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Conflict, high prices, and below-average harvests are driving increased humanitarian needs

  • Food Security Outlook
  • East Africa
  • February - September 2024
Conflict, high prices, and below-average harvests are driving increased humanitarian needs

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  • Key Messages
  • Outlook by Country
  • Seasonal Calendar for a Typical Year
  • Most likely food security outcomes and areas receiving significant levels of humanitarian assistance
  • Key Messages
    • In February, several parts of East Africa continued to face atypically high humanitarian needs, driven largely by conflict, severe flooding, drought, and macroeconomic challenges. Needs remain dire in many parts of Sudan and South Sudan, with a risk of Famine (IPC Phase 5) identified in some areas. Despite ongoing humanitarian assistance, Crisis (IPC Phase 3) and Emergency (IPC Phase 4) outcomes persist in the worst-affected regions of the eastern Horn. In parts of Ethiopia, Crisis! (IPC Phase 3!) and Emergency (IPC Phase 4) outcomes prevail, a result of the conflict, below average meher crop production in 2023 due to the El Niño-related drought and soaring staple food prices. However, outcomes could become more extreme than currently projected if food aid is not maintained and if levels of social support decline.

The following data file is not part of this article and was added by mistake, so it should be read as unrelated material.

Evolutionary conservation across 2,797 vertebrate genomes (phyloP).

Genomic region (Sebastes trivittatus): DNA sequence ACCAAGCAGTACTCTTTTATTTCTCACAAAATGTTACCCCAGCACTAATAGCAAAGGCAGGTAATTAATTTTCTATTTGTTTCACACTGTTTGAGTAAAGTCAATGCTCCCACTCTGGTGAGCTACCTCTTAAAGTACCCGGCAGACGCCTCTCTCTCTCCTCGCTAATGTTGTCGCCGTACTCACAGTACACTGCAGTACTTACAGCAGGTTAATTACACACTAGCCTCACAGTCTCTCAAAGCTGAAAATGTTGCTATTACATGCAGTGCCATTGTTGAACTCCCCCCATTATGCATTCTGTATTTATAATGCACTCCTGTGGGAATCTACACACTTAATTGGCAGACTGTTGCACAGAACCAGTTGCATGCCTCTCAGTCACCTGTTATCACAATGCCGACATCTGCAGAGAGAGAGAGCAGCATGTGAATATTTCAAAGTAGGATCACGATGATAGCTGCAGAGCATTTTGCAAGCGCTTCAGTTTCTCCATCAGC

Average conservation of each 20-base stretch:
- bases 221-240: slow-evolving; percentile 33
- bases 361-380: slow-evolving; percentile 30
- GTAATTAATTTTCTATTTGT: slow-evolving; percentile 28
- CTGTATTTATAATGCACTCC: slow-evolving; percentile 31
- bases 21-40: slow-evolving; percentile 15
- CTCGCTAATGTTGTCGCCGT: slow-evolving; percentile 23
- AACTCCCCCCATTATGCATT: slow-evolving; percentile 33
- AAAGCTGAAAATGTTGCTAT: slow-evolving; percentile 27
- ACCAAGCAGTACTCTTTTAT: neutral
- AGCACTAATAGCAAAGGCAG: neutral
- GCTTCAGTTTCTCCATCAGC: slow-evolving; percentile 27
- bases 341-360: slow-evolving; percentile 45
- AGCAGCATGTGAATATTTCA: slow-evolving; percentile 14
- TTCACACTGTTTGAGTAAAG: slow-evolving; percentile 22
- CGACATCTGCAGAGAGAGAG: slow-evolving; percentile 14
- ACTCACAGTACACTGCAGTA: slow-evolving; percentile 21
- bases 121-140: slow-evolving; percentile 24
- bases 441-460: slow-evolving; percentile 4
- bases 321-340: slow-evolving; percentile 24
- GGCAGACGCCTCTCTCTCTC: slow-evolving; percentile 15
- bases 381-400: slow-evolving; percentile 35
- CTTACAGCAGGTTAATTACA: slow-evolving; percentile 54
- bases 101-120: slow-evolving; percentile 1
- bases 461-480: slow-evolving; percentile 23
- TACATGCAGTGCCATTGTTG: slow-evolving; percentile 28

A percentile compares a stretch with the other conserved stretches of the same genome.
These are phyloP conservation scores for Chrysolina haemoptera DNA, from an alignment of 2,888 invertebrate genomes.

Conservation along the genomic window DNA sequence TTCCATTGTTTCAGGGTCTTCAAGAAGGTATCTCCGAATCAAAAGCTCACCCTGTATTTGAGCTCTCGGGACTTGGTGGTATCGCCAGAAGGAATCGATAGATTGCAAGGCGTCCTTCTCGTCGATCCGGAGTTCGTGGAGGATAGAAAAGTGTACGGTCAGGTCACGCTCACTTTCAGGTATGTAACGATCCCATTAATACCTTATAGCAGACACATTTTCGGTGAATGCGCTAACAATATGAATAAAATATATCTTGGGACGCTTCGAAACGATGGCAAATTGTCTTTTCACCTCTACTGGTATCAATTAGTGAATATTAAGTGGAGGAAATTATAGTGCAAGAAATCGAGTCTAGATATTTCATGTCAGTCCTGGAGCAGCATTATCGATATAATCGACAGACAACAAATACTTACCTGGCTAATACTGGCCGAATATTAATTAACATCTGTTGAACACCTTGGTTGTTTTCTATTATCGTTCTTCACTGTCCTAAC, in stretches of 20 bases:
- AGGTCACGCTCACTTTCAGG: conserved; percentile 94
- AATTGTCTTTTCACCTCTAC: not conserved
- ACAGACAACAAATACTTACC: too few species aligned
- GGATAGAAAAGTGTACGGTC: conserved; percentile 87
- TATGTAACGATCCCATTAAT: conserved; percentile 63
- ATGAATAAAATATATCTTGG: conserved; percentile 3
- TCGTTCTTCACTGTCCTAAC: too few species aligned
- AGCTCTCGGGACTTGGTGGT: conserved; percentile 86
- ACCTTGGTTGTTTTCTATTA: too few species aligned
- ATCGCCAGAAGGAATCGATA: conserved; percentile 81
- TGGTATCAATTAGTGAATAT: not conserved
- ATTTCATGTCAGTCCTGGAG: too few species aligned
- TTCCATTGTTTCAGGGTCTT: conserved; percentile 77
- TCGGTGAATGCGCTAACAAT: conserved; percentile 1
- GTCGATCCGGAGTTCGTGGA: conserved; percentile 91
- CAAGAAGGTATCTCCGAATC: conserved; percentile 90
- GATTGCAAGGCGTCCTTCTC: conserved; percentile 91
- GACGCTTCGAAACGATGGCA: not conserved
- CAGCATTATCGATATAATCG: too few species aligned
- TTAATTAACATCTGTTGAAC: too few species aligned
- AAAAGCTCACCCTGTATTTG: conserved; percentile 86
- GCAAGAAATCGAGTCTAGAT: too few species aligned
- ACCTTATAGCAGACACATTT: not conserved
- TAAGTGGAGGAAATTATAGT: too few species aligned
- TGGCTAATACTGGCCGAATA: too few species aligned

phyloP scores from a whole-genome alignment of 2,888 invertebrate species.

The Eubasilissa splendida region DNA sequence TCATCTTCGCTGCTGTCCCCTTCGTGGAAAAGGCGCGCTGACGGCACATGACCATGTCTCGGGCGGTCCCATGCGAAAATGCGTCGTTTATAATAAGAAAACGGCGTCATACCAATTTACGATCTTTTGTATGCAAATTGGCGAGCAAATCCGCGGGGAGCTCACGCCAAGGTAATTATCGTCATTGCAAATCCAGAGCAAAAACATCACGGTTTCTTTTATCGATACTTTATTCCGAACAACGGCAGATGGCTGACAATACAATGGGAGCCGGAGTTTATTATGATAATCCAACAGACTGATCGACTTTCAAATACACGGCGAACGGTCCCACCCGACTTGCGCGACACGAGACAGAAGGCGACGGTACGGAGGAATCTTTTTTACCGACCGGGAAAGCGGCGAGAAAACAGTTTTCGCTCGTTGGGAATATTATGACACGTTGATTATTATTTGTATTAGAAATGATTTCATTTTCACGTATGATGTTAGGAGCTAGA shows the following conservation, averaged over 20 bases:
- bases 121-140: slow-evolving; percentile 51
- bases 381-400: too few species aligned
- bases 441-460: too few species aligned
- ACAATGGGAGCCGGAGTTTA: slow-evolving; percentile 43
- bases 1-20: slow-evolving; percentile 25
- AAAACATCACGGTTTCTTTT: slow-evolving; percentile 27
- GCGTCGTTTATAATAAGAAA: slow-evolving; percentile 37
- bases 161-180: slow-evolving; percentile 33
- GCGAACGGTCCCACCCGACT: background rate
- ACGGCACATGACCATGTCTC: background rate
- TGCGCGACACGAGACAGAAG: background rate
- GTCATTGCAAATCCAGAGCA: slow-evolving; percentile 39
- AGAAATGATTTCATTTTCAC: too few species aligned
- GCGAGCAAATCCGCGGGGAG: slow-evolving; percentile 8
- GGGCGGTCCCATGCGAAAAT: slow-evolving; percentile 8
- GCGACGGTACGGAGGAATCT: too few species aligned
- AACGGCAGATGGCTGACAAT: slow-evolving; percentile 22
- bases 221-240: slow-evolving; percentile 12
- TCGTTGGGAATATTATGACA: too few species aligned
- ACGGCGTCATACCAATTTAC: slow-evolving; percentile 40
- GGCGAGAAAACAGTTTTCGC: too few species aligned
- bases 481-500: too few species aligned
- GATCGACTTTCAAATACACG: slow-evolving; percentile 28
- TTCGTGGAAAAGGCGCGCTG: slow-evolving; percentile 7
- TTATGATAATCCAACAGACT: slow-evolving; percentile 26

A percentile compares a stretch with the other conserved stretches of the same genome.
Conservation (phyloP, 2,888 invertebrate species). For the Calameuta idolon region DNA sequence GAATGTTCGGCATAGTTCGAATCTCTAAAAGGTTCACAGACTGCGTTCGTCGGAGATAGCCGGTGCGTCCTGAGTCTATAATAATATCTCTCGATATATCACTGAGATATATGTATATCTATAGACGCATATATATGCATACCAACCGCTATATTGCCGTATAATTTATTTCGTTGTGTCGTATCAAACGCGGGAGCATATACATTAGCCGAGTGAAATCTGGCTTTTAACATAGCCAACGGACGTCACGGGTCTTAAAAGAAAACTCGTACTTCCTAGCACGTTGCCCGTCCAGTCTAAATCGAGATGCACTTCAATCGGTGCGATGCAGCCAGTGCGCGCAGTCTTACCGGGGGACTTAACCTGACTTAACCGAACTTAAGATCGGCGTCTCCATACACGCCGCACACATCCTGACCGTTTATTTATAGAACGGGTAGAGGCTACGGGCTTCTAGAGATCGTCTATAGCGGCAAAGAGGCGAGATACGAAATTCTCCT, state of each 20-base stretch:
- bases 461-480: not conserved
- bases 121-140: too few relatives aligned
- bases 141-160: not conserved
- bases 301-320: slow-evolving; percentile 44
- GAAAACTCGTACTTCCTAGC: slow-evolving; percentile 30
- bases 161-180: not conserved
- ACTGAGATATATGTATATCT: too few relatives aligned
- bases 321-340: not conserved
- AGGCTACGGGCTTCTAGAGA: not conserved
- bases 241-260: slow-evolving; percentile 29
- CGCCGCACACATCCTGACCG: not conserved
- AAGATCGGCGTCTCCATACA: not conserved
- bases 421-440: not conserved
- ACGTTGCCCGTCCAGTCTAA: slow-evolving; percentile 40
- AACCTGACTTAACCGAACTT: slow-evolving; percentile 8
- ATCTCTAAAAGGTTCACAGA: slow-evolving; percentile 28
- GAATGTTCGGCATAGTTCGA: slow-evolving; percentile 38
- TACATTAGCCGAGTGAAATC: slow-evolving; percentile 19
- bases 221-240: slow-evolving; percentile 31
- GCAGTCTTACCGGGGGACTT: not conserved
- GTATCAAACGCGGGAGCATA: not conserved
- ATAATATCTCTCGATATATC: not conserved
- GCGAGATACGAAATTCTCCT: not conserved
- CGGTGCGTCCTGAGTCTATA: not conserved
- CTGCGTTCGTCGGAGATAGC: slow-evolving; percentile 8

• In Sudan, humanitarian needs are reaching new highs and will steeply escalate following the early start to the lean season in March. This is driven by large cereal deficits, disruptions to the movement of food, and deterioration of household purchasing capacity amid unprecedented displacement and loss of livelihoods. Crisis (IPC Phase 3) and Emergency outcomes are widespread, with Catastrophe (IPC Phase 5) outcomes expected amongst households in parts of West Darfur, Khartoum, and among displaced populations. In South Sudan, Emergency (IPC Phase 4) outcomes are expected across Greater Bahr el Ghazal and Greater Upper Nile regions, with some households expected to be in Catastrophe (IPC Phase 5) in Pibor, Duk, Aweil East, and among returnees. This is driven by protracted intercommunal conflict, flooding, a high returnee burden, deteriorating purchasing power, and conflict-related disruptions to trade and food assistance. Further deterioration is expected in the lean season (June-September 2024), with an additional driver being an increased risk of severe flooding due to projected La Niña conditions and increasing violent conflict prior to the December 2024 elections.